Few phases of the scientific doctrine of evolution have a greater fascination than the long story of the rise of man from his primitive level of stunted savagery to the fulness of modern civilisation. During a period of stupendous length man wandered over the earth without even the rudiments of culture. Our present knowledge puts the dawn of civilisation, in the valley of the Nile and on the heights ahove the valley of Mesopotamia, at about 10,000 years ago. But man had then existed on this planet during a period which hardly any competent student would now estimate at less than 100,000 years. In that long night preceding the dawn of history were slowly shaped the ideas and institutions from which civilisation would eventually issue.
To trace the lines of this gradual rise, to restore the forms and the habits of the strange races of men who spread over the planet, to indicate the causes of their progress or their halting on the upward path, is the aim of the present manual.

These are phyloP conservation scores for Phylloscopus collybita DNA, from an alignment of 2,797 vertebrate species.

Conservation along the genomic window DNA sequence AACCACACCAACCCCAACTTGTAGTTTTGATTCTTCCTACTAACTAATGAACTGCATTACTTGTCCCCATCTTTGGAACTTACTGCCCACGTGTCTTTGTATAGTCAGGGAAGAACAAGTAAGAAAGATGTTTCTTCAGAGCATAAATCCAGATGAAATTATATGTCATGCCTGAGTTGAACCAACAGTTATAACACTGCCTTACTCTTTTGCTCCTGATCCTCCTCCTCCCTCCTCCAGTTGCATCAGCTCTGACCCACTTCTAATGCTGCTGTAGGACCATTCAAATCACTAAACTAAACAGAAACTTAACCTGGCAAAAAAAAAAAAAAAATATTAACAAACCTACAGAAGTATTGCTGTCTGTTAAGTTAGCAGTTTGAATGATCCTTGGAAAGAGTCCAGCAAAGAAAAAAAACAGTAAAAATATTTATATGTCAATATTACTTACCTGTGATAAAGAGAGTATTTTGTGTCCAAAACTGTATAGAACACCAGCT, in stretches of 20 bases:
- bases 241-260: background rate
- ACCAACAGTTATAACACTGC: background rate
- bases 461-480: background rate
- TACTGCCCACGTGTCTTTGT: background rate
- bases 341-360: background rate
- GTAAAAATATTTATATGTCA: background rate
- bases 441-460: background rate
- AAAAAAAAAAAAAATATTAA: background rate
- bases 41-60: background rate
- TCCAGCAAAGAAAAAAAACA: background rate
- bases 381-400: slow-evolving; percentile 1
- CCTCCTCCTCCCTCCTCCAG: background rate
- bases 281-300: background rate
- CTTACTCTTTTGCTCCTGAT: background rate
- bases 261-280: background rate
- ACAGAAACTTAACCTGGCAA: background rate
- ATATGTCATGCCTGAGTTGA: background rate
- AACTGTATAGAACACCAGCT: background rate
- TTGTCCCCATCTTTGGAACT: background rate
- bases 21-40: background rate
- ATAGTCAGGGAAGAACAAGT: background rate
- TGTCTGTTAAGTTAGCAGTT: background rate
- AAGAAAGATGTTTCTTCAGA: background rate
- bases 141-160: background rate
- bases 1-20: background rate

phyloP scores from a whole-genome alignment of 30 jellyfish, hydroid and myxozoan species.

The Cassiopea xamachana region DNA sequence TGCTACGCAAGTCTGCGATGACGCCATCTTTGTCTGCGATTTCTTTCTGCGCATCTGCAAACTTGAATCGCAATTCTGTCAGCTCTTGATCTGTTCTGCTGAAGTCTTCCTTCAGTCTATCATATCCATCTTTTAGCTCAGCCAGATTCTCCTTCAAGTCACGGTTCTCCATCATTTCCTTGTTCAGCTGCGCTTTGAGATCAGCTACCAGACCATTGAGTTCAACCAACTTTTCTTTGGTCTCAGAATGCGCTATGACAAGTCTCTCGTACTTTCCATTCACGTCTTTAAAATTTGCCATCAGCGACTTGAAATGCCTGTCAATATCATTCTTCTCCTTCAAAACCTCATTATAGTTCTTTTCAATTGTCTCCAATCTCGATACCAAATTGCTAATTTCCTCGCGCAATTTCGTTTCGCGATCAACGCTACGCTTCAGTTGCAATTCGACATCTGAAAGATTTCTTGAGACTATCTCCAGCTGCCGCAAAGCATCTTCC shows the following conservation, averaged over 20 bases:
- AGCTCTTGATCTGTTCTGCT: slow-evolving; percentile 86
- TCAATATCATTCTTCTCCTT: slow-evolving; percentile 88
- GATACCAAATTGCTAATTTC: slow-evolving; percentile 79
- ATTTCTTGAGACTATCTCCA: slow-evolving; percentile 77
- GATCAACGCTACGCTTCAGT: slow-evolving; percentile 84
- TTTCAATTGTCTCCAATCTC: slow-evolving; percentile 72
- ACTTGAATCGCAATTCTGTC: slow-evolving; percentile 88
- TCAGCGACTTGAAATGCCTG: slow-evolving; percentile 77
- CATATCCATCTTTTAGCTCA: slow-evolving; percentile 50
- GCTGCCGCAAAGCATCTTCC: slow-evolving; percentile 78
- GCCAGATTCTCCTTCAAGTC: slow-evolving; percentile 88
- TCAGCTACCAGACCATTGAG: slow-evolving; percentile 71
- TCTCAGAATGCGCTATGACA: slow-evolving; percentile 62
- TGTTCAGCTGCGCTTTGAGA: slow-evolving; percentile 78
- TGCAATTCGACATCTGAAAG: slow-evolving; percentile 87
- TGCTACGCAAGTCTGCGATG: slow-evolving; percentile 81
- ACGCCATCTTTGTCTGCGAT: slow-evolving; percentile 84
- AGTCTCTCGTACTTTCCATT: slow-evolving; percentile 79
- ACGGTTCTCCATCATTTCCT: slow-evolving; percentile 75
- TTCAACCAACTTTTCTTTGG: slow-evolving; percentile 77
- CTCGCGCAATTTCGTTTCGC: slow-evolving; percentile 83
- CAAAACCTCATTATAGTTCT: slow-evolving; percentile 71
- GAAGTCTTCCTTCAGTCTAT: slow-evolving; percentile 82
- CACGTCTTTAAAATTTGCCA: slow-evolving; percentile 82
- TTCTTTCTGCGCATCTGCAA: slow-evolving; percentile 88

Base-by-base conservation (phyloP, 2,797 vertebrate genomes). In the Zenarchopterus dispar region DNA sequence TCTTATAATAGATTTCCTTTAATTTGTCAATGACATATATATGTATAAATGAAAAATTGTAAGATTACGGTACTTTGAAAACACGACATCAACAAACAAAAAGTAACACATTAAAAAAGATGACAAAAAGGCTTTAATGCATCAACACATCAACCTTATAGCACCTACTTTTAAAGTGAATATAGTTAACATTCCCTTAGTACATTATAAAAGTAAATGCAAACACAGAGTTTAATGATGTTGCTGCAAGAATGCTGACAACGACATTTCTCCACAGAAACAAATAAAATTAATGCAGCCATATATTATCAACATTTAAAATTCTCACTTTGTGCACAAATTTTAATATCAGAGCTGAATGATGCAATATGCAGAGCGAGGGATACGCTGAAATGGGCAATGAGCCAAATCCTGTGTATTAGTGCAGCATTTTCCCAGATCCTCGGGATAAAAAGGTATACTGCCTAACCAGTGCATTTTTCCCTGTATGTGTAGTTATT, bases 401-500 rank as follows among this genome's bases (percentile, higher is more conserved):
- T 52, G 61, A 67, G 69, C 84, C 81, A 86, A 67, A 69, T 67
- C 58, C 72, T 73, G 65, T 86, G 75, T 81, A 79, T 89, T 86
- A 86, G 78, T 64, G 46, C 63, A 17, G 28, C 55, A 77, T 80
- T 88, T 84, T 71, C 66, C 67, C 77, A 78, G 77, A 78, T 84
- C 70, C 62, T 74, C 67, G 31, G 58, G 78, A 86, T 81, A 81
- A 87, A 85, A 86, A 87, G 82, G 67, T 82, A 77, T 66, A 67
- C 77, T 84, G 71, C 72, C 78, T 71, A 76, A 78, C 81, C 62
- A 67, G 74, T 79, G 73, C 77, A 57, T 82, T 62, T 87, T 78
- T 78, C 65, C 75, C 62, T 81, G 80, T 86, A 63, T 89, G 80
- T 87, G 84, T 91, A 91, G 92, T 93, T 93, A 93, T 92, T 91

A kindly reviewer of the writer's previous contribution to the Twentieth Century Science Series("Evolution") observed that it was so lucidly written that the reader might be tempted to regard the more speculative passages in it as established truths. This danger will be met, not by a sacrifice of lucidity, but by persistent care to distinguish stimulating conjecture from accredited fact.